Kidney stones can be stubborn and painful. In many cases, patients rely on a urologist for help removing these painful obstructions. Kidney stones are hard deposits of minerals that form in the body and can cause blockage in the urinary tract. Urologists will decide how to treat the stone based on factors like its size, the patient’s health and the amount of pain it’s causing.
One cutting-edge and noninvasive method for treating kidney stones is called shock wave lithotripsy. Board-certified urologist Dr. Brian D. Hale describes it as using water waves to break up the stone. A machine is put against the patient’s body and creates small explosions. The water waves from the explosions target the stone. As many as 2,500 water waves are directed at the stone during a single treatment.
These waves break the stone into small pieces similar to sand. The patient will be able to pass these much smaller pieces with greater ease. The whole treatment takes about 25 minutes. The procedure is mostly pain free but does require the patient to go under general anesthesia. In the early 2000s, patients were not required to go under anesthesia for this procedure. However, it was found that natural movements from the patient made it difficult to concentrate the water waves on the stone, so putting patients under anesthesia is now the general practice.
Each case of kidney stones is different, and noninvasive measures are not always an option. An alternative procedure for stone removal is to use a scope to go up the patient’s penis through the urethra to the kidney and then use a medical laser to break up the stone and pull out the fragments. This is the preferred method for some of the smaller stones that cannot be broken up with shock wave lithotripsy.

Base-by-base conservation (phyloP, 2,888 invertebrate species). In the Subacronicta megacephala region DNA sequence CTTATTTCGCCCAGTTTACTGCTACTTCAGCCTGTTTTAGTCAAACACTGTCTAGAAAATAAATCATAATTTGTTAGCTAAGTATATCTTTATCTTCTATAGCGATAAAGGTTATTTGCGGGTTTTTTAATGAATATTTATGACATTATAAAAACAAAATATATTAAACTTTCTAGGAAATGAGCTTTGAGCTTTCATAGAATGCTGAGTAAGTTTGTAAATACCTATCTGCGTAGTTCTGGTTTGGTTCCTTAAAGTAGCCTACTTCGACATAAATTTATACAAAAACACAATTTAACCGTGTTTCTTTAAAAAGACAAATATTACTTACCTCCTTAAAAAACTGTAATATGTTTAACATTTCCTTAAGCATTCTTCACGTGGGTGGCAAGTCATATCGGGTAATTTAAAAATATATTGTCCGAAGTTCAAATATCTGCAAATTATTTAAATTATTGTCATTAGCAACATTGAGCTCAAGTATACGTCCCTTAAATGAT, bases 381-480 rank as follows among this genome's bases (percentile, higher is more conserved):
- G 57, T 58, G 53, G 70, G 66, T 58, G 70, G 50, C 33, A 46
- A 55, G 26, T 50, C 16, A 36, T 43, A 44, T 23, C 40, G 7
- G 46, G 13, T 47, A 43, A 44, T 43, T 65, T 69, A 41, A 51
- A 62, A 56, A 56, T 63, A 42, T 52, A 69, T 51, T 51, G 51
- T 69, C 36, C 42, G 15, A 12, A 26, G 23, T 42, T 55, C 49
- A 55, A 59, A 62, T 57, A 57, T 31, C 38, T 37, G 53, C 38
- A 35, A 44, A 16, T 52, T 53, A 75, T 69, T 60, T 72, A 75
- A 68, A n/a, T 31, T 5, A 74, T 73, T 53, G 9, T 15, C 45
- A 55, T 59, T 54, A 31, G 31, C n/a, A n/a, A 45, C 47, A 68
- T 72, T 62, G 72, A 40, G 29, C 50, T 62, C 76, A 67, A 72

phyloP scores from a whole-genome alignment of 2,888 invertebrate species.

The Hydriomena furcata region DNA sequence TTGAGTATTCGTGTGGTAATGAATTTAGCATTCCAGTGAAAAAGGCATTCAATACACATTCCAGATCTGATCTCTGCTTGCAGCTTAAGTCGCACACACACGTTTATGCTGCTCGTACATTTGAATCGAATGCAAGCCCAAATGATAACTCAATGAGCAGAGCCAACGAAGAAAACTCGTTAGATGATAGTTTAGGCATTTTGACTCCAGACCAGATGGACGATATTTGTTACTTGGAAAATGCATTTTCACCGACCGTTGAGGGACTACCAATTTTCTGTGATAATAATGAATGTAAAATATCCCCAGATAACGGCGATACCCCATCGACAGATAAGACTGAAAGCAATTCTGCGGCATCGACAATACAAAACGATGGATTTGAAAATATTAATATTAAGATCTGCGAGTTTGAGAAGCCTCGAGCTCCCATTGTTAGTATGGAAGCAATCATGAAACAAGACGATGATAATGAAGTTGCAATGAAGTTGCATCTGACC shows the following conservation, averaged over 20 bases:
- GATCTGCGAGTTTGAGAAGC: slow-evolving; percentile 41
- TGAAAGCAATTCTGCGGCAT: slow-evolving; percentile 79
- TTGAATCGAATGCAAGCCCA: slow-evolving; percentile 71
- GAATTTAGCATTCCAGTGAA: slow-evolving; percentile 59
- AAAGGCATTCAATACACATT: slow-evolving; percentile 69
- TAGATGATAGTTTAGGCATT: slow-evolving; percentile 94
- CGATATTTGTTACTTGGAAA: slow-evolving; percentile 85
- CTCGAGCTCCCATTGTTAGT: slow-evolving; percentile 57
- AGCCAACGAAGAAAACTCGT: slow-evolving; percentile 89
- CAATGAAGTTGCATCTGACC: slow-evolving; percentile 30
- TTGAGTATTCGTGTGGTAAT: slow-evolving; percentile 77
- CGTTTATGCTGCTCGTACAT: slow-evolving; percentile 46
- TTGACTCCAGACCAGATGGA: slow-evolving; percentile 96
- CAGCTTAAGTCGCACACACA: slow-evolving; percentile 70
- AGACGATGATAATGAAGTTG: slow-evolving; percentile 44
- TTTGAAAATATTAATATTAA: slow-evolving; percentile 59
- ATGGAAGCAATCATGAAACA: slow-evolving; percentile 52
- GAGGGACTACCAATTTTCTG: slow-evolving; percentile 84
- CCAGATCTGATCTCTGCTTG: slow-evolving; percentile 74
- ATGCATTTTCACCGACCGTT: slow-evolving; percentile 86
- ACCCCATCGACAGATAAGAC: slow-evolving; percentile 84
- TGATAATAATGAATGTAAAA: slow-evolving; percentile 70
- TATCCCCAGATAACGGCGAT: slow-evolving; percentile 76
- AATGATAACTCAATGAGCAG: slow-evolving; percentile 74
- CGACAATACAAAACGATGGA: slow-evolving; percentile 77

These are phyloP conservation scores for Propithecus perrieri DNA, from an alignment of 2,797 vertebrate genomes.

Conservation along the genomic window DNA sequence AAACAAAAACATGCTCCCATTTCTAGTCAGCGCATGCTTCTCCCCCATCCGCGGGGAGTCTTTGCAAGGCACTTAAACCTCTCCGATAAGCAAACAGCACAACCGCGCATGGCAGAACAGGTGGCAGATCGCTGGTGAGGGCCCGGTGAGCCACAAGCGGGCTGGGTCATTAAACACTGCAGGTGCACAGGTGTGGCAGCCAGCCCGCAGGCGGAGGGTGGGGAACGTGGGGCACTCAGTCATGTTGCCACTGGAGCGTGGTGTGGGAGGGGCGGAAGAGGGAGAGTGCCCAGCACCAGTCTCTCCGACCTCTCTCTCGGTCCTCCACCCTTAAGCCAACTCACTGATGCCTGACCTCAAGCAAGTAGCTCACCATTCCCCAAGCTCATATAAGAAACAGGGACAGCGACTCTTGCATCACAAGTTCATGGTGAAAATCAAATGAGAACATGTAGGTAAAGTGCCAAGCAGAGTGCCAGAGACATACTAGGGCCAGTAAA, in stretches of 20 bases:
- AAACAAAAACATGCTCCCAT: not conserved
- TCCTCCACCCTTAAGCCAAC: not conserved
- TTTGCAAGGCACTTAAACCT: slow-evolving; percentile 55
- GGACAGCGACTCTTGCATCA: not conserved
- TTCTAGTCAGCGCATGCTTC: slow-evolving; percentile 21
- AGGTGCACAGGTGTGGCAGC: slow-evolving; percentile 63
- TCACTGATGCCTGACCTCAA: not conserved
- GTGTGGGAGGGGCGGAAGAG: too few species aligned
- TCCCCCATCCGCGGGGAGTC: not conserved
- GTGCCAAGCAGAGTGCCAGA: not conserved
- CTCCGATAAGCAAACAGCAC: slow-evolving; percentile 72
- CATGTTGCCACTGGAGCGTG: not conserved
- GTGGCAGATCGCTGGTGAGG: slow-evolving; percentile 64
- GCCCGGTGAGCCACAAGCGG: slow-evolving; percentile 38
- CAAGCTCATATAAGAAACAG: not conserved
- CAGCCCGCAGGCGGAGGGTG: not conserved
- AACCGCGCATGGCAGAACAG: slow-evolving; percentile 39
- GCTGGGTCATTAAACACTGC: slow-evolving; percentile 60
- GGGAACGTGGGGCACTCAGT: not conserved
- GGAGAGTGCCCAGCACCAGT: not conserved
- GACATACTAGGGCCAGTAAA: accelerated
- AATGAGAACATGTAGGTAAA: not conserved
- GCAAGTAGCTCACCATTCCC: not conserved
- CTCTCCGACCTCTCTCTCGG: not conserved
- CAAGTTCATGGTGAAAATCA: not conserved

For larger stones in the kidney, urologists may recommend a more invasive form of surgery called percutaneous nephrolithotomy. In these cases, the urologist will make a small incision in the patient’s back to reach the kidney directly. The urologist then will use a scope and either a laser or ultrasound energy to break up the stone. This procedure also requires general anesthesia and the patient may need to stay in the hospital for one to two days to recover.
There are many options for patients suffering from painful kidney stones. The many urologists of the Advanced Urology Institute have committed to finding the best options to relieve the pain of kidney stones. For more information, visit the Advanced Urology Institute website.